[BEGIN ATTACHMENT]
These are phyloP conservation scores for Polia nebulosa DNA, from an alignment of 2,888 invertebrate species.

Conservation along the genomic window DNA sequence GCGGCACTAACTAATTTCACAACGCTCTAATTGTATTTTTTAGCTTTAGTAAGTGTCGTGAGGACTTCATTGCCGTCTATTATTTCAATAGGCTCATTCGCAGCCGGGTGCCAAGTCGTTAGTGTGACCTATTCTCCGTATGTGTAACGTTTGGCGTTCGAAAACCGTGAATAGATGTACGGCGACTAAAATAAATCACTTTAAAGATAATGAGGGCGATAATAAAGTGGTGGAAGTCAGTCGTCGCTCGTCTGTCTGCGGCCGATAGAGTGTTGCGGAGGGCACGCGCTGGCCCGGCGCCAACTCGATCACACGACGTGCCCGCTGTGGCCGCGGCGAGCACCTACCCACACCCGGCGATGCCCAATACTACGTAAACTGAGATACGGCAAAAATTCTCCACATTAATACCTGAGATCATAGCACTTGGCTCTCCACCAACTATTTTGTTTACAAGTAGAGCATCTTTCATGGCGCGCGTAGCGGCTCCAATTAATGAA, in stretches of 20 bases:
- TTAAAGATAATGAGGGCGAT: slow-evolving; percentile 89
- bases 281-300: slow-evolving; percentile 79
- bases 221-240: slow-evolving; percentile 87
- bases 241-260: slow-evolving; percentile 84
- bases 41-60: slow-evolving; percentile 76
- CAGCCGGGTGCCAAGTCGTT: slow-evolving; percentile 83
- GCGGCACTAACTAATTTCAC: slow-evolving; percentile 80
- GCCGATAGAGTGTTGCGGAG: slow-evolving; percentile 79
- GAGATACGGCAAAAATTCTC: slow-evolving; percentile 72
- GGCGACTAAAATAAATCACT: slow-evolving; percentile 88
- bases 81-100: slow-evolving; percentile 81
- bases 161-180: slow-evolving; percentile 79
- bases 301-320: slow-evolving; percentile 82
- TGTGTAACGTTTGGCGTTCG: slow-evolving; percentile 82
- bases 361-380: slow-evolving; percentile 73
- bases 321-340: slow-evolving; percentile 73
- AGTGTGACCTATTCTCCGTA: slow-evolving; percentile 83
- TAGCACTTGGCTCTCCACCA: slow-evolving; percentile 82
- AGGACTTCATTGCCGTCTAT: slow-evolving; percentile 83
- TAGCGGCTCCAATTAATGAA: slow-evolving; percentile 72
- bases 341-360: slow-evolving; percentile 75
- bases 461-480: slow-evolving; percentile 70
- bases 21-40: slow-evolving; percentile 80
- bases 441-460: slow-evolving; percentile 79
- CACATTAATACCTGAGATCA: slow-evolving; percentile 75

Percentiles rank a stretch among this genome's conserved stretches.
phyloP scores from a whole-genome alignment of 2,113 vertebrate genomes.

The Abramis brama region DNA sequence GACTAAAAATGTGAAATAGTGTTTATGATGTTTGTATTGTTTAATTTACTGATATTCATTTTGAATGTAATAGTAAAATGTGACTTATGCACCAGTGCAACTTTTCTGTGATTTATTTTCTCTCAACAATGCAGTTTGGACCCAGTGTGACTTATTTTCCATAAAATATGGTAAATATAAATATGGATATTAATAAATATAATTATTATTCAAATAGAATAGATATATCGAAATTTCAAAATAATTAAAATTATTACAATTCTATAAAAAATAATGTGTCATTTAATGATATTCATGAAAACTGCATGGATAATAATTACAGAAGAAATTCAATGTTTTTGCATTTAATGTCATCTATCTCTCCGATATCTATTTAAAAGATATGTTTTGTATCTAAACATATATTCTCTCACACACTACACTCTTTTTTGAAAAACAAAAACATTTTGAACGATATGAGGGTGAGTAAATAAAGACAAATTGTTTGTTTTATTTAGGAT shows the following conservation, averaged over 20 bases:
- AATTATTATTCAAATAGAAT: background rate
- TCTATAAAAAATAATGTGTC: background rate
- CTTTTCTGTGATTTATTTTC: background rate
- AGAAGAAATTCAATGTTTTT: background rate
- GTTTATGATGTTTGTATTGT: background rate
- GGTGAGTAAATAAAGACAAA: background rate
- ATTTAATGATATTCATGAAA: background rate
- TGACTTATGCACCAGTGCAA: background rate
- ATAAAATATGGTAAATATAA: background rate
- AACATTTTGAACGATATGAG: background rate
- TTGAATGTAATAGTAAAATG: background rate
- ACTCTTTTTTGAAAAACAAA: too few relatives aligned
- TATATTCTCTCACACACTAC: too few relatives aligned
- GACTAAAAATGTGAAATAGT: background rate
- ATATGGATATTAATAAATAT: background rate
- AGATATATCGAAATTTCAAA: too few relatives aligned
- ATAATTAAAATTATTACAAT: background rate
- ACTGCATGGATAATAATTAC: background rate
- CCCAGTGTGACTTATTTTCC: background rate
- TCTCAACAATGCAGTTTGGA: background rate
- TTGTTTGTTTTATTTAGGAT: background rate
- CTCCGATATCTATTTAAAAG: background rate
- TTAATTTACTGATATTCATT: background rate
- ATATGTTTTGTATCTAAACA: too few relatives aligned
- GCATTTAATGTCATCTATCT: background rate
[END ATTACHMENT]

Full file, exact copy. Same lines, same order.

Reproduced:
These are phyloP conservation scores for Polia nebulosa DNA, from an alignment of 2,888 invertebrate species.

Conservation along the genomic window DNA sequence GCGGCACTAACTAATTTCACAACGCTCTAATTGTATTTTTTAGCTTTAGTAAGTGTCGTGAGGACTTCATTGCCGTCTATTATTTCAATAGGCTCATTCGCAGCCGGGTGCCAAGTCGTTAGTGTGACCTATTCTCCGTATGTGTAACGTTTGGCGTTCGAAAACCGTGAATAGATGTACGGCGACTAAAATAAATCACTTTAAAGATAATGAGGGCGATAATAAAGTGGTGGAAGTCAGTCGTCGCTCGTCTGTCTGCGGCCGATAGAGTGTTGCGGAGGGCACGCGCTGGCCCGGCGCCAACTCGATCACACGACGTGCCCGCTGTGGCCGCGGCGAGCACCTACCCACACCCGGCGATGCCCAATACTACGTAAACTGAGATACGGCAAAAATTCTCCACATTAATACCTGAGATCATAGCACTTGGCTCTCCACCAACTATTTTGTTTACAAGTAGAGCATCTTTCATGGCGCGCGTAGCGGCTCCAATTAATGAA, in stretches of 20 bases:
- TTAAAGATAATGAGGGCGAT: slow-evolving; percentile 89
- bases 281-300: slow-evolving; percentile 79
- bases 221-240: slow-evolving; percentile 87
- bases 241-260: slow-evolving; percentile 84
- bases 41-60: slow-evolving; percentile 76
- CAGCCGGGTGCCAAGTCGTT: slow-evolving; percentile 83
- GCGGCACTAACTAATTTCAC: slow-evolving; percentile 80
- GCCGATAGAGTGTTGCGGAG: slow-evolving; percentile 79
- GAGATACGGCAAAAATTCTC: slow-evolving; percentile 72
- GGCGACTAAAATAAATCACT: slow-evolving; percentile 88
- bases 81-100: slow-evolving; percentile 81
- bases 161-180: slow-evolving; percentile 79
- bases 301-320: slow-evolving; percentile 82
- TGTGTAACGTTTGGCGTTCG: slow-evolving; percentile 82
- bases 361-380: slow-evolving; percentile 73
- bases 321-340: slow-evolving; percentile 73
- AGTGTGACCTATTCTCCGTA: slow-evolving; percentile 83
- TAGCACTTGGCTCTCCACCA: slow-evolving; percentile 82
- AGGACTTCATTGCCGTCTAT: slow-evolving; percentile 83
- TAGCGGCTCCAATTAATGAA: slow-evolving; percentile 72
- bases 341-360: slow-evolving; percentile 75
- bases 461-480: slow-evolving; percentile 70
- bases 21-40: slow-evolving; percentile 80
- bases 441-460: slow-evolving; percentile 79
- CACATTAATACCTGAGATCA: slow-evolving; percentile 75

Percentiles rank a stretch among this genome's conserved stretches.
phyloP scores from a whole-genome alignment of 2,113 vertebrate genomes.

The Abramis brama region DNA sequence GACTAAAAATGTGAAATAGTGTTTATGATGTTTGTATTGTTTAATTTACTGATATTCATTTTGAATGTAATAGTAAAATGTGACTTATGCACCAGTGCAACTTTTCTGTGATTTATTTTCTCTCAACAATGCAGTTTGGACCCAGTGTGACTTATTTTCCATAAAATATGGTAAATATAAATATGGATATTAATAAATATAATTATTATTCAAATAGAATAGATATATCGAAATTTCAAAATAATTAAAATTATTACAATTCTATAAAAAATAATGTGTCATTTAATGATATTCATGAAAACTGCATGGATAATAATTACAGAAGAAATTCAATGTTTTTGCATTTAATGTCATCTATCTCTCCGATATCTATTTAAAAGATATGTTTTGTATCTAAACATATATTCTCTCACACACTACACTCTTTTTTGAAAAACAAAAACATTTTGAACGATATGAGGGTGAGTAAATAAAGACAAATTGTTTGTTTTATTTAGGAT shows the following conservation, averaged over 20 bases:
- AATTATTATTCAAATAGAAT: background rate
- TCTATAAAAAATAATGTGTC: background rate
- CTTTTCTGTGATTTATTTTC: background rate
- AGAAGAAATTCAATGTTTTT: background rate
- GTTTATGATGTTTGTATTGT: background rate
- GGTGAGTAAATAAAGACAAA: background rate
- ATTTAATGATATTCATGAAA: background rate
- TGACTTATGCACCAGTGCAA: background rate
- ATAAAATATGGTAAATATAA: background rate
- AACATTTTGAACGATATGAG: background rate
- TTGAATGTAATAGTAAAATG: background rate
- ACTCTTTTTTGAAAAACAAA: too few relatives aligned
- TATATTCTCTCACACACTAC: too few relatives aligned
- GACTAAAAATGTGAAATAGT: background rate
- ATATGGATATTAATAAATAT: background rate
- AGATATATCGAAATTTCAAA: too few relatives aligned
- ATAATTAAAATTATTACAAT: background rate
- ACTGCATGGATAATAATTAC: background rate
- CCCAGTGTGACTTATTTTCC: background rate
- TCTCAACAATGCAGTTTGGA: background rate
- TTGTTTGTTTTATTTAGGAT: background rate
- CTCCGATATCTATTTAAAAG: background rate
- TTAATTTACTGATATTCATT: background rate
- ATATGTTTTGTATCTAAACA: too few relatives aligned
- GCATTTAATGTCATCTATCT: background rate